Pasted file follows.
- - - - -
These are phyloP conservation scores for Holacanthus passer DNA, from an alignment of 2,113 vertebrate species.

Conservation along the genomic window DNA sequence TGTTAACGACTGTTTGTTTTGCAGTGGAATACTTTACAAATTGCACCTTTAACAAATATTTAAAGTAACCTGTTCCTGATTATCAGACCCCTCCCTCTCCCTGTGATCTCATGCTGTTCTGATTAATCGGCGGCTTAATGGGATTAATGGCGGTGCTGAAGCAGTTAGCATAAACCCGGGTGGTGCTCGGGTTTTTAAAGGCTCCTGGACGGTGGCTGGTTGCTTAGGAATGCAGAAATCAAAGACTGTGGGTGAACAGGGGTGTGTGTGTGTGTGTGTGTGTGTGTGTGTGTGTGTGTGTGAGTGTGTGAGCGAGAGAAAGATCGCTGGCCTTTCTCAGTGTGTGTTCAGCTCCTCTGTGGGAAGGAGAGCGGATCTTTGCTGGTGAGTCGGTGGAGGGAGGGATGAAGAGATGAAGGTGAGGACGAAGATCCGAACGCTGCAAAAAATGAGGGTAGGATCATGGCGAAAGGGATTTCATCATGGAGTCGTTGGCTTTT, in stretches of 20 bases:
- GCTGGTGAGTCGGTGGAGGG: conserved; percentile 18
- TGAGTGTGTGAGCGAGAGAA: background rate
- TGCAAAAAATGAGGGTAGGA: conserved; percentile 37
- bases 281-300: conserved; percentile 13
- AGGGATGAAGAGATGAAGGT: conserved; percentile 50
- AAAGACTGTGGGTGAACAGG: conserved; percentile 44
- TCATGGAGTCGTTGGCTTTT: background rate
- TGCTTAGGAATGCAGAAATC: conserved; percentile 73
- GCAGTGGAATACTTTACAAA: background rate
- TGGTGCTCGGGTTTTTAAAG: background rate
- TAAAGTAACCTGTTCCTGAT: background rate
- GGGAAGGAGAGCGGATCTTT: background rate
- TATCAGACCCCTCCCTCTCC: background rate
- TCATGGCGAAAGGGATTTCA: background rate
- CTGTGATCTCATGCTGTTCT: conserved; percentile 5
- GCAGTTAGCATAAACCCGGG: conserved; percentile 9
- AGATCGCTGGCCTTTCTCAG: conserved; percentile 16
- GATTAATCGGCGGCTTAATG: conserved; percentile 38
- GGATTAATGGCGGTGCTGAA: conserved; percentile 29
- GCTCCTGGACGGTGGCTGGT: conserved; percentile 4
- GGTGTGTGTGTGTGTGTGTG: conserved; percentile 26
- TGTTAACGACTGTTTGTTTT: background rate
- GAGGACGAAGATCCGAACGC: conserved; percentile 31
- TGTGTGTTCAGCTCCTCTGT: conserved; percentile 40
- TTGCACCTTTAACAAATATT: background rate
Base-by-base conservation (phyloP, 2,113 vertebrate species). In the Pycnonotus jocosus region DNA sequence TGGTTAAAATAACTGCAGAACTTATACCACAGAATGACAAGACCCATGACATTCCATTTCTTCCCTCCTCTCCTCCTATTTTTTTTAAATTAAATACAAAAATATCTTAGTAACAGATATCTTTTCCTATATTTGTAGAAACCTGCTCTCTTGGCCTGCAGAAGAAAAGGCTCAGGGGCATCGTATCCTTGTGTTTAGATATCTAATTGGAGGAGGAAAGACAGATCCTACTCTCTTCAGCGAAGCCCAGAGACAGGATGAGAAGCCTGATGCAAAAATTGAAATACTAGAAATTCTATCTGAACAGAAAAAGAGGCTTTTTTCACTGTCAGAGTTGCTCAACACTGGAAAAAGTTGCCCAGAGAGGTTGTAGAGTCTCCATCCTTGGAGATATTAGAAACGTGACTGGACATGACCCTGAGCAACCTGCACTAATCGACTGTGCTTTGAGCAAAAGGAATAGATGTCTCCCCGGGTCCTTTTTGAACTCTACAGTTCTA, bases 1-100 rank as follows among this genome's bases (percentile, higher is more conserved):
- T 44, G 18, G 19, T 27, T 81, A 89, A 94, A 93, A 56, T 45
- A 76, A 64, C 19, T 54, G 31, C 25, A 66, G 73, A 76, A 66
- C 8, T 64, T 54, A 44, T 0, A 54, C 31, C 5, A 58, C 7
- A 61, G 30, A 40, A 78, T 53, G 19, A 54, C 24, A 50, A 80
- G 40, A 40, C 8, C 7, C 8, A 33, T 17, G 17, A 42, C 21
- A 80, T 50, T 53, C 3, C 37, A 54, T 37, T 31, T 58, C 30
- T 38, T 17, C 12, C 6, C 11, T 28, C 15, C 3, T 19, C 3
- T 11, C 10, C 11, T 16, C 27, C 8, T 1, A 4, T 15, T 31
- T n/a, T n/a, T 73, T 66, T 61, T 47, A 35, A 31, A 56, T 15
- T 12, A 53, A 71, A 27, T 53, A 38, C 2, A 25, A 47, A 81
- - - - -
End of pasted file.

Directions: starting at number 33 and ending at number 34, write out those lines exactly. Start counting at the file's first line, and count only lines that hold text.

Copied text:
- G 40, A 40, C 8, C 7, C 8, A 33, T 17, G 17, A 42, C 21
- A 80, T 50, T 53, C 3, C 37, A 54, T 37, T 31, T 58, C 30